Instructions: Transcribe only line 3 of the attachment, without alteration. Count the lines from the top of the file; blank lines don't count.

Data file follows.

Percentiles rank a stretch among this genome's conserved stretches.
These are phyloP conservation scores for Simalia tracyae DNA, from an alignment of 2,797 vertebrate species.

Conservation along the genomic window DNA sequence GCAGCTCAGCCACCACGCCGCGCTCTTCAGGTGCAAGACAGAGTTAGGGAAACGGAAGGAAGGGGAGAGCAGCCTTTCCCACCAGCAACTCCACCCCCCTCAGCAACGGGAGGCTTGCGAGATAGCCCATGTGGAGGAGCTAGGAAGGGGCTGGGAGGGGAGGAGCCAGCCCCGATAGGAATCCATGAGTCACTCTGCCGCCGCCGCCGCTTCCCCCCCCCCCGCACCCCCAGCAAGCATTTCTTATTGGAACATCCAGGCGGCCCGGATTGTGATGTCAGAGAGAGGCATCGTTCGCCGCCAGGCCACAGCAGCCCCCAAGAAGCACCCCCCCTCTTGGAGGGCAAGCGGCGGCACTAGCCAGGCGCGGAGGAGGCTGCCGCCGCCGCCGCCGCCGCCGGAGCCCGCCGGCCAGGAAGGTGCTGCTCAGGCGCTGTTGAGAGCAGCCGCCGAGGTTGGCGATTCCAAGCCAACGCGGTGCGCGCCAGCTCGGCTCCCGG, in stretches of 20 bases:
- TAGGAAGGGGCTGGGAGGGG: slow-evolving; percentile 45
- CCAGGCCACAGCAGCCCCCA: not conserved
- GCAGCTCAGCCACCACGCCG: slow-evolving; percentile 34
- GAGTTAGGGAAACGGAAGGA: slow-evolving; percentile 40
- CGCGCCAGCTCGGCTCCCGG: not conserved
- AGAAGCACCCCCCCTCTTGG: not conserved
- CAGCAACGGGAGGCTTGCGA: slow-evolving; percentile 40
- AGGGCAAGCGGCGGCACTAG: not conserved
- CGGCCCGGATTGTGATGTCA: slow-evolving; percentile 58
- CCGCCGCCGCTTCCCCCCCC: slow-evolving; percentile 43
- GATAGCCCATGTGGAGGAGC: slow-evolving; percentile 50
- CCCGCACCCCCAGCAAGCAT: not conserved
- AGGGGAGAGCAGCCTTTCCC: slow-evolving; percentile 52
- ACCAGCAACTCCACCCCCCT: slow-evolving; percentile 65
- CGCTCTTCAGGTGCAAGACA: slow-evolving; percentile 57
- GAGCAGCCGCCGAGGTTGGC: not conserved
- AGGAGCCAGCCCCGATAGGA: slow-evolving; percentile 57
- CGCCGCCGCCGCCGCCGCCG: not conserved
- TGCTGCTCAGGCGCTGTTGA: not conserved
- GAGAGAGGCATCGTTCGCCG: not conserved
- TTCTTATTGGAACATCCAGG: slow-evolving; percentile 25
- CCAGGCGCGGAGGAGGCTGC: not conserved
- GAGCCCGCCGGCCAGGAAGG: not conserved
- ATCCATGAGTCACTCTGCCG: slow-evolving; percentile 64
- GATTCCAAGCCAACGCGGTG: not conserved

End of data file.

Conservation along the genomic window DNA sequence GCAGCTCAGCCACCACGCCGCGCTCTTCAGGTGCAAGACAGAGTTAGGGAAACGGAAGGAAGGGGAGAGCAGCCTTTCCCACCAGCAACTCCACCCCCCTCAGCAACGGGAGGCTTGCGAGATAGCCCATGTGGAGGAGCTAGGAAGGGGCTGGGAGGGGAGGAGCCAGCCCCGATAGGAATCCATGAGTCACTCTGCCGCCGCCGCCGCTTCCCCCCCCCCCGCACCCCCAGCAAGCATTTCTTATTGGAACATCCAGGCGGCCCGGATTGTGATGTCAGAGAGAGGCATCGTTCGCCGCCAGGCCACAGCAGCCCCCAAGAAGCACCCCCCCTCTTGGAGGGCAAGCGGCGGCACTAGCCAGGCGCGGAGGAGGCTGCCGCCGCCGCCGCCGCCGCCGGAGCCCGCCGGCCAGGAAGGTGCTGCTCAGGCGCTGTTGAGAGCAGCCGCCGAGGTTGGCGATTCCAAGCCAACGCGGTGCGCGCCAGCTCGGCTCCCGG, in stretches of 20 bases: